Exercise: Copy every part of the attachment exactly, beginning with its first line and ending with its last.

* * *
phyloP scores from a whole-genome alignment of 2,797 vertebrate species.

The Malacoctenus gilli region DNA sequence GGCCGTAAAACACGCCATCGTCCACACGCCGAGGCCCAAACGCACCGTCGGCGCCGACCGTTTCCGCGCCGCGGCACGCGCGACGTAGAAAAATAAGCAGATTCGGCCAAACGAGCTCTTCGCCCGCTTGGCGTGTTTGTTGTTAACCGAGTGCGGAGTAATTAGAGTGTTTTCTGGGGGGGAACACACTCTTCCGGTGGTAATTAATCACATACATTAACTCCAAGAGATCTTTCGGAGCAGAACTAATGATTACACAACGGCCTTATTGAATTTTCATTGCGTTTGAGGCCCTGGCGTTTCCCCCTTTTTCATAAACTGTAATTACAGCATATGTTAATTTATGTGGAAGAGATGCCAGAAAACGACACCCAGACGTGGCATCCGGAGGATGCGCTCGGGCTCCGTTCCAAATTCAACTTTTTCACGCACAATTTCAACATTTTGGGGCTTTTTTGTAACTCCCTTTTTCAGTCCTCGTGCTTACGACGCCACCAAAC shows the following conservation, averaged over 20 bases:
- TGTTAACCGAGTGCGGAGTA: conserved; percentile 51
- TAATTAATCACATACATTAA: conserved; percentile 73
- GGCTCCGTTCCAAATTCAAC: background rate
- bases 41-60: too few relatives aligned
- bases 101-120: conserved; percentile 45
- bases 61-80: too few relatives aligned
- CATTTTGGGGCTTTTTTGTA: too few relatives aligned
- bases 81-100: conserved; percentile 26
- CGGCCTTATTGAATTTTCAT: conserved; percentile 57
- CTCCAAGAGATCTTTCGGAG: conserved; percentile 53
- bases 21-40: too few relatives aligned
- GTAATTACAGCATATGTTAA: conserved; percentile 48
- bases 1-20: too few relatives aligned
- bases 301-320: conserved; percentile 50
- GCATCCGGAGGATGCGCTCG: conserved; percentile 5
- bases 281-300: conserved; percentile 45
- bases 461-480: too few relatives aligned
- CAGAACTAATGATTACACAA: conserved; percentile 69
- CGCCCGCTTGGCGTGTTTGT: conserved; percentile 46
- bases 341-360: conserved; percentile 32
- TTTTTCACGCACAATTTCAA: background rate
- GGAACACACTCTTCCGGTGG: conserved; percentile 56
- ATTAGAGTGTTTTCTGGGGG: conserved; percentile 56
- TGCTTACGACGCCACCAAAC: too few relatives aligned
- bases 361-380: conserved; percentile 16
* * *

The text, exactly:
phyloP scores from a whole-genome alignment of 2,797 vertebrate species.

The Malacoctenus gilli region DNA sequence GGCCGTAAAACACGCCATCGTCCACACGCCGAGGCCCAAACGCACCGTCGGCGCCGACCGTTTCCGCGCCGCGGCACGCGCGACGTAGAAAAATAAGCAGATTCGGCCAAACGAGCTCTTCGCCCGCTTGGCGTGTTTGTTGTTAACCGAGTGCGGAGTAATTAGAGTGTTTTCTGGGGGGGAACACACTCTTCCGGTGGTAATTAATCACATACATTAACTCCAAGAGATCTTTCGGAGCAGAACTAATGATTACACAACGGCCTTATTGAATTTTCATTGCGTTTGAGGCCCTGGCGTTTCCCCCTTTTTCATAAACTGTAATTACAGCATATGTTAATTTATGTGGAAGAGATGCCAGAAAACGACACCCAGACGTGGCATCCGGAGGATGCGCTCGGGCTCCGTTCCAAATTCAACTTTTTCACGCACAATTTCAACATTTTGGGGCTTTTTTGTAACTCCCTTTTTCAGTCCTCGTGCTTACGACGCCACCAAAC shows the following conservation, averaged over 20 bases:
- TGTTAACCGAGTGCGGAGTA: conserved; percentile 51
- TAATTAATCACATACATTAA: conserved; percentile 73
- GGCTCCGTTCCAAATTCAAC: background rate
- bases 41-60: too few relatives aligned
- bases 101-120: conserved; percentile 45
- bases 61-80: too few relatives aligned
- CATTTTGGGGCTTTTTTGTA: too few relatives aligned
- bases 81-100: conserved; percentile 26
- CGGCCTTATTGAATTTTCAT: conserved; percentile 57
- CTCCAAGAGATCTTTCGGAG: conserved; percentile 53
- bases 21-40: too few relatives aligned
- GTAATTACAGCATATGTTAA: conserved; percentile 48
- bases 1-20: too few relatives aligned
- bases 301-320: conserved; percentile 50
- GCATCCGGAGGATGCGCTCG: conserved; percentile 5
- bases 281-300: conserved; percentile 45
- bases 461-480: too few relatives aligned
- CAGAACTAATGATTACACAA: conserved; percentile 69
- CGCCCGCTTGGCGTGTTTGT: conserved; percentile 46
- bases 341-360: conserved; percentile 32
- TTTTTCACGCACAATTTCAA: background rate
- GGAACACACTCTTCCGGTGG: conserved; percentile 56
- ATTAGAGTGTTTTCTGGGGG: conserved; percentile 56
- TGCTTACGACGCCACCAAAC: too few relatives aligned
- bases 361-380: conserved; percentile 16